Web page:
As promised, I will answer the question posed by Rutherford in the last thread.
Yes, I think that leaving Vietnam when we did was a betrayal.
I think it was a betrayal to the Vietnamese people we made promises to…the same ones who showed up at the Embassy and begged to be taken when we left. I think it was a betrayal of an entire nation of people who will never know anything other than service to the state, and a life subsisting on what the state will allow them to keep. And most of all, I think it was a betrayal of every American, draftee or volunteer, who died there. I think that leaving before anything that resembled a victory was achieved there pissed all over their sacrifice and placed a price on their lives that in truth was no greater than the political philosophy we were there to defeat. Lives given in the service of freedom are wasted when we do not even hold that which we fight at bay, let alone defeat it.
And this message was only reinforced when those who survived returned to be spit on and vilified by those brave enough to follow their conscience and dodge the draft, rather than following the law and showing up when they were summoned, or maybe even enlisting. It was one thing to oppose the policies that put us in Vietnam, and sent thousands of 19 year olds there, but to vilify and scorn those who actually went? That was inexcusable. If you believed that the war was wrong, if you believed that the young men (and women) who went were victimized and taken advantage of by our own government, how did treating them that way on their return make sense? The disconnect of being against the war for “compassionate” reasons, yet being so uncompassionate against our soldiers, many of whom were not voluntary, does not portray a consistent or coherent message.
Was the war winnable? What would victory look like? I don’t know. I was 4 years old when those desperate people climbed to the roof of our Embassy in Saigon in the fervent hope that they would be lucky enough to be airlifted out, and even as I watched those images as teenager who had an almost geeky interest in history, those images actually brought tears to my eyes. Betrayal is the only word that can adequately describe how that conflict ended.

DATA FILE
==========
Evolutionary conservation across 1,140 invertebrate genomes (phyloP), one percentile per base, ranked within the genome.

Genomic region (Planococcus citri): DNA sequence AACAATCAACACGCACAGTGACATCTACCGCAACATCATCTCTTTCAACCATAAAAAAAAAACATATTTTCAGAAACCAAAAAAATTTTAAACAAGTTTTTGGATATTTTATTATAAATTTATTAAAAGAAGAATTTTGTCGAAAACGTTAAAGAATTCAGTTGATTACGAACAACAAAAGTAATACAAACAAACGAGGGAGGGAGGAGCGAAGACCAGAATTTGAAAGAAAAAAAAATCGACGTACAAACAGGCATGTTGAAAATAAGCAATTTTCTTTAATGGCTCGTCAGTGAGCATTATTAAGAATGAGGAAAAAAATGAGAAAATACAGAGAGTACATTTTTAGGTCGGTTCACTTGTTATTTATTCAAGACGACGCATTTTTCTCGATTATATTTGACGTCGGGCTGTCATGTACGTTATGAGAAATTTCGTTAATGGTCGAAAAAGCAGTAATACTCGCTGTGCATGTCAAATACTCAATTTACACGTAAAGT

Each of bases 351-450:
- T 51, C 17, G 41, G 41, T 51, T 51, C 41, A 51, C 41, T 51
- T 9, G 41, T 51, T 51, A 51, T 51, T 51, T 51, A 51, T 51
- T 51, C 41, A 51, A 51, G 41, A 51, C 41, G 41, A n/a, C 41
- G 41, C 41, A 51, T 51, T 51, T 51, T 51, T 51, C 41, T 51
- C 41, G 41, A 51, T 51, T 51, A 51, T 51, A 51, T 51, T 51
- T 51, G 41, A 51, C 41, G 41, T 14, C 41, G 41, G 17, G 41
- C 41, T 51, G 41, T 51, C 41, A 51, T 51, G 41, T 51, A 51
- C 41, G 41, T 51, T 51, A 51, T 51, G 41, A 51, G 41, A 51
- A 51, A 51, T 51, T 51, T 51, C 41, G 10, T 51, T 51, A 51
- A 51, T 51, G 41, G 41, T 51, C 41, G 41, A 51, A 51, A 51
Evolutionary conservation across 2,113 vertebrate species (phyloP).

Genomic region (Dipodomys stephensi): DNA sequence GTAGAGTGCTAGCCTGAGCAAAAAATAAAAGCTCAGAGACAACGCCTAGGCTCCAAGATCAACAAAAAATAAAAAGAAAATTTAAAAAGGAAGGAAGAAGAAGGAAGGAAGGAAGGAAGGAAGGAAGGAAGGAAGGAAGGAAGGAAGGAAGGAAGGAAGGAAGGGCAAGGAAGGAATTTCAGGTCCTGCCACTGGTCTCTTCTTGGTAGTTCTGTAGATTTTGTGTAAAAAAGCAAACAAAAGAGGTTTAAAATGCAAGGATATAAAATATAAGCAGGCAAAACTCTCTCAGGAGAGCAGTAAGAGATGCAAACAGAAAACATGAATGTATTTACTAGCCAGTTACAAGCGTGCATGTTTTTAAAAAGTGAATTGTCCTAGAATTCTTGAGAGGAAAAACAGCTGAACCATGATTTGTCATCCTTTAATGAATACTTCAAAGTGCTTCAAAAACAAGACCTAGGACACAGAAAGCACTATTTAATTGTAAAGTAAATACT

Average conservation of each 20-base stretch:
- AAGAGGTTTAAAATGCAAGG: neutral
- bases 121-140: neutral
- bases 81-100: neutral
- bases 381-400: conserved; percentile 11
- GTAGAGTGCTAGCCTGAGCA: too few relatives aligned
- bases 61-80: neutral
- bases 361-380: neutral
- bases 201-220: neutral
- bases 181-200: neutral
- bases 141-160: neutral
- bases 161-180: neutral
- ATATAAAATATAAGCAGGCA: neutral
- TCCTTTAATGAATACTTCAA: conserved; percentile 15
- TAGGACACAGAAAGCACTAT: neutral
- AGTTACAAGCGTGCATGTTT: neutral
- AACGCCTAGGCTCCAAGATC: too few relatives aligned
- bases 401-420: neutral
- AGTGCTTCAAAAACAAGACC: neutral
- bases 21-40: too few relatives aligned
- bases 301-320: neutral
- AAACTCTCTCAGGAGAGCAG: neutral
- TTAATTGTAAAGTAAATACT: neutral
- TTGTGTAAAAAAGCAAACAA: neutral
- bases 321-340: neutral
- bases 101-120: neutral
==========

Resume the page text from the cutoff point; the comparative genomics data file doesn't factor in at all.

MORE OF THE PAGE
I do know that the military itself maintains that the Tet Offensive was a failure for the Vietnamese communists. Yet if you watch old television coverage, you would believe it was the beginning of the end. Being a theatre in the Cold War, and knowing the involvement of other communist states in the North’s war effort, it might have been the best that could have been hoped for was a divided country, like Korea. But unlike the so-called “Peace with honor” (and whoever coined that phrase should have been beaten to within an inch of his life), even that would have allowed people in the South to live their lives out of the shadow of the thumb of a repressive and brutal regime, and it would have meant that the lives of all the Americans there would not have been in vain. This is why I consider this conflict to be second only to the Civil War in terms of being such a sorrowful, wrenching moment in our nation’s history.
The questions were also raised in the last thread about DADT, and Volunteer forces vs. Draftees.
Time and some unresearched questions I have won’t really allow me to comment on these things at this moment, although I will not that the Solicitor General has asked the Supreme Court not to rule on the stay on the District Court order repealing DADT, essentially asking for time to allow for an orderly rather than abrupt change in policy by lifting the stay right now. If you accept the premise that this is a civil rights issue, than this might make some sense, as President Truman also set up a means for transition when he signed Executive Order 9931 which is credited with desegregation of the Armed Forces.